Over time the American conservative movement has actually agreed about few things. But ultimately, one might argue, it came together largely over a combined hatred of the New Deal and its children, Harry Truman's Fair Deal and Lyndon Johnson's Great Society. This hatred --which was ultimately expressed in polemic form as the need to defend the traditional nuclear family from the state -- coalesced over the course of three generations and came to embrace a broad social and geographical constituency over time.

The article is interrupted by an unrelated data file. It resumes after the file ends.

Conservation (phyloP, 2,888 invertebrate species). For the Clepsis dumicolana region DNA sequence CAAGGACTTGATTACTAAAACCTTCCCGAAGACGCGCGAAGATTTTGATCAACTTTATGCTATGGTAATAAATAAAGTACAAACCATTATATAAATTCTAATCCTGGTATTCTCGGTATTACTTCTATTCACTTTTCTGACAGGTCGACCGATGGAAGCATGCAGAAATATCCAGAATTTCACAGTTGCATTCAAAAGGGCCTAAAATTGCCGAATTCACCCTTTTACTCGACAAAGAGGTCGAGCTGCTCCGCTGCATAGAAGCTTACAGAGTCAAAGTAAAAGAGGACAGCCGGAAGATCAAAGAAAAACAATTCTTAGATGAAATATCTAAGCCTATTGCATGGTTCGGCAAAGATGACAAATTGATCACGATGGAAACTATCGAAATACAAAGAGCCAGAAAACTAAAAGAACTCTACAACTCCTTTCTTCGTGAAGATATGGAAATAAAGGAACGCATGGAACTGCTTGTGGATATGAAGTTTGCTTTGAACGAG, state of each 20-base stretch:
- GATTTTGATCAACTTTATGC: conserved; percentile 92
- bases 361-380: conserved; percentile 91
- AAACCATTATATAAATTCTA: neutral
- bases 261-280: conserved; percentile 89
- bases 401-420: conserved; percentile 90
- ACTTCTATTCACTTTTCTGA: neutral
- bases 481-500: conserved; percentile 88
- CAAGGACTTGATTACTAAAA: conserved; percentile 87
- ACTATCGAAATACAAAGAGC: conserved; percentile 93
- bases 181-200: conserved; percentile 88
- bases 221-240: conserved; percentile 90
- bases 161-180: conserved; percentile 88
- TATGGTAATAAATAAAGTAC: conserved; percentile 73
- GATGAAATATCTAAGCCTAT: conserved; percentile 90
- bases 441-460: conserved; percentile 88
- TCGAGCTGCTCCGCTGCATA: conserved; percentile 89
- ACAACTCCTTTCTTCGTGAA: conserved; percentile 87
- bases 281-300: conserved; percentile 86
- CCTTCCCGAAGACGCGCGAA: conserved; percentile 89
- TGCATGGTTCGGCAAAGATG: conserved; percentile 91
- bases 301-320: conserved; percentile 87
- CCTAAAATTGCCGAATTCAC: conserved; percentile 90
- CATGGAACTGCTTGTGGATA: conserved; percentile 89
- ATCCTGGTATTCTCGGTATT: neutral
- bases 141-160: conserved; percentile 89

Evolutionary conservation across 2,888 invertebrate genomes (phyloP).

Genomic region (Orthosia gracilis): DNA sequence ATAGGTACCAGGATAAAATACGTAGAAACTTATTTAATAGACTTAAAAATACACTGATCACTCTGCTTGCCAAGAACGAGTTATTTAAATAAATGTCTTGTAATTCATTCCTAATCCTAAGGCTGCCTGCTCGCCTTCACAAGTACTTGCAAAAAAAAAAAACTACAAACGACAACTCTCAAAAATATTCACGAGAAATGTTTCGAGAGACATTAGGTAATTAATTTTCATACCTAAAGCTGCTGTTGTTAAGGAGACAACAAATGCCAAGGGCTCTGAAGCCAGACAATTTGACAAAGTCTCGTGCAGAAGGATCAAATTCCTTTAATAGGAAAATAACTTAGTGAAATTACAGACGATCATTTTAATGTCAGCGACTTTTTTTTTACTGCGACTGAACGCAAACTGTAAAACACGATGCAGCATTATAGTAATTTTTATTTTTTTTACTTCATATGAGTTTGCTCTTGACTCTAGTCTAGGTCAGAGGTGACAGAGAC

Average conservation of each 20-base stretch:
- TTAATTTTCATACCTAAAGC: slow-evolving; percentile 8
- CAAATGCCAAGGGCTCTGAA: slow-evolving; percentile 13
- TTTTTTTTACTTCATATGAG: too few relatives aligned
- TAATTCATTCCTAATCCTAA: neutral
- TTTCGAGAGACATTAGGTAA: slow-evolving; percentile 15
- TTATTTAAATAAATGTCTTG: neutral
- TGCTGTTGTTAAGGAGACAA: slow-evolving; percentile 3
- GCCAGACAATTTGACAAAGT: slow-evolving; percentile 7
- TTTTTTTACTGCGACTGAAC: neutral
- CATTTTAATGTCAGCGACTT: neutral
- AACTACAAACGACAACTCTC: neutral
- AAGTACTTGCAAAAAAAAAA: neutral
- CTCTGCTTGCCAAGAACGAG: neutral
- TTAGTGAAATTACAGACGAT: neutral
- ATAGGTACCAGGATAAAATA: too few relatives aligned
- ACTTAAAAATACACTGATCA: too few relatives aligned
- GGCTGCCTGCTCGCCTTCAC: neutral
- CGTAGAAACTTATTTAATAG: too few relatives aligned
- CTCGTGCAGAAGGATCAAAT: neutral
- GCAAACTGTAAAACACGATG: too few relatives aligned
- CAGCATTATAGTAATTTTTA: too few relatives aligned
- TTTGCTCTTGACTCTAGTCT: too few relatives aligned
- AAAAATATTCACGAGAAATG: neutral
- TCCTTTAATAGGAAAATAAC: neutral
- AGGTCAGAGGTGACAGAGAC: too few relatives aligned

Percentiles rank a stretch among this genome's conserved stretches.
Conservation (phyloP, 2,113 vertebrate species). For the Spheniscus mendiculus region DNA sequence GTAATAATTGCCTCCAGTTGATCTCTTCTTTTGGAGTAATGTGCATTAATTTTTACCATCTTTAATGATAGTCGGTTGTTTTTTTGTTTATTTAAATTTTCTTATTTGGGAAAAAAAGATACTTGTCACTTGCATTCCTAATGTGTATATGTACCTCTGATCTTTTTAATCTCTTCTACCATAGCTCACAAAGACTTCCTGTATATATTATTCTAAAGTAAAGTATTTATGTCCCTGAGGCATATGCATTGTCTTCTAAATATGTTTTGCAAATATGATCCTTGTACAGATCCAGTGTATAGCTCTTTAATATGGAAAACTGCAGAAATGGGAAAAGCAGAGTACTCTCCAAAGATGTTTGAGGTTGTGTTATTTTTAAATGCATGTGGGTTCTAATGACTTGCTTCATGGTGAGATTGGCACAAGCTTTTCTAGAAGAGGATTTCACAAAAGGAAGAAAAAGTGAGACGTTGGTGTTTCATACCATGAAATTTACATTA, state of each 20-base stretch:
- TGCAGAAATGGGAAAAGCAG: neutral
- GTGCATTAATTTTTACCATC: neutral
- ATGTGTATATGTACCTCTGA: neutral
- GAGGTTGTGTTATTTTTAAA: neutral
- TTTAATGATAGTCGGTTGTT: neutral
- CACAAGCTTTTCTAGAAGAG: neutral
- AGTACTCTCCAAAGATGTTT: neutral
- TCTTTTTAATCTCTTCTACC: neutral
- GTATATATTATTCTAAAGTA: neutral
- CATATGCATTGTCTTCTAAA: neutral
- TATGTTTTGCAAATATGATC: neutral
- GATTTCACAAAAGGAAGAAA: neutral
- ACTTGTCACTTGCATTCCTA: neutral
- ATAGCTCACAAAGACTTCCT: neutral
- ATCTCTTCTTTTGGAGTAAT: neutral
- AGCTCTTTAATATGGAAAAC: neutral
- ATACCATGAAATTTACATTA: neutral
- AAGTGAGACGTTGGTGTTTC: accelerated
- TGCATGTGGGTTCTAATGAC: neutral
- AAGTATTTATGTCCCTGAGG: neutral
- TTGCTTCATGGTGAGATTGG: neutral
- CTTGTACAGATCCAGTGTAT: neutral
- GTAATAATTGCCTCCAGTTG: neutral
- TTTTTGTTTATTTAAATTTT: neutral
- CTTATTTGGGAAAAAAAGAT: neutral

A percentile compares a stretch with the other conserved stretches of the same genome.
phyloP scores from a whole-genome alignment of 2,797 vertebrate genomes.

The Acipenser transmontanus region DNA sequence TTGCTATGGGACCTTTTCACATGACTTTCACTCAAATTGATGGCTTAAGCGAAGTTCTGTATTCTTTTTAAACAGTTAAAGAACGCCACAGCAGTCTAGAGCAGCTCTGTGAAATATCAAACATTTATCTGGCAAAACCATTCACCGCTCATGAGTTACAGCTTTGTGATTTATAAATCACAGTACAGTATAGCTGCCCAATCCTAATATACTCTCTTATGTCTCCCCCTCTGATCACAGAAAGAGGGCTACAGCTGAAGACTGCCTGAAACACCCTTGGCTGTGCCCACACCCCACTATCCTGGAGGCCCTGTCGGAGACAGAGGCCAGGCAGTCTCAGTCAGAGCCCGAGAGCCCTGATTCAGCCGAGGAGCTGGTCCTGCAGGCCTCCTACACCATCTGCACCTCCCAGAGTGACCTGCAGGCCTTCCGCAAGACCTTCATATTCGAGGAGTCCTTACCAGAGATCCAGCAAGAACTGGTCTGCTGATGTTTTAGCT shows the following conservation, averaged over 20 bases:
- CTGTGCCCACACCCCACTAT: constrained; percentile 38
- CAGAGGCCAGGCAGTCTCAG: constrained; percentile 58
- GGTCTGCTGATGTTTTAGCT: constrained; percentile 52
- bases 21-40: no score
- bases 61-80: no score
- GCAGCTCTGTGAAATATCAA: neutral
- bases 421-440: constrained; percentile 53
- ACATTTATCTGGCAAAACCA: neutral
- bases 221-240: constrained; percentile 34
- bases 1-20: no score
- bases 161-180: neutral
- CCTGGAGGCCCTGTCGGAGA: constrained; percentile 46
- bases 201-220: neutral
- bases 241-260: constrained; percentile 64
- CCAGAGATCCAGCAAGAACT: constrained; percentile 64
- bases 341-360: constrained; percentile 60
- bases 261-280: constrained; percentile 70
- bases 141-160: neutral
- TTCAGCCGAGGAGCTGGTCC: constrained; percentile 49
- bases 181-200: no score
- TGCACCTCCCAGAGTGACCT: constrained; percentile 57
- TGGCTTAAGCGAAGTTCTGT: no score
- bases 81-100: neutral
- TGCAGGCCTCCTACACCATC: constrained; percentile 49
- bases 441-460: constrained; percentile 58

We who are on the left, while we do not believe that the state is unequivocally our friend, also believe in the capacity of the government to legislate our protection and support as a people: national health insurance, civil rights protection, pensions and employment equity are important categories where we think government intervention has been, and will be, successful. But progressives would also do well to pause and think before they ask Barack Obama for the 21st century equivalent of the New Deal. It was the Roosevelt Administration, as Alice Kessler-Harris has noted in her book, In Pursuit of Equity: Women, Men and the Pursuit of Economic Citizenship in 20th-Century America (2003) that, as it sought to empower working men in a capitalist economy, wrote social discrimination against women into economic legislation. Indeed, they saw this as recognizing the different role men and women already had in families and communities. Feminists who had worked for years in cross-class movements, many of whom lived with other women and believed marriage and family to be incompatible with a career, transported these ideas to Washington in 1933 (see Susan Ware, Partner and I: Molly Dewson, Feminism and New Deal Politics, a book which appears to be flying off the shelves at Amazon right now.)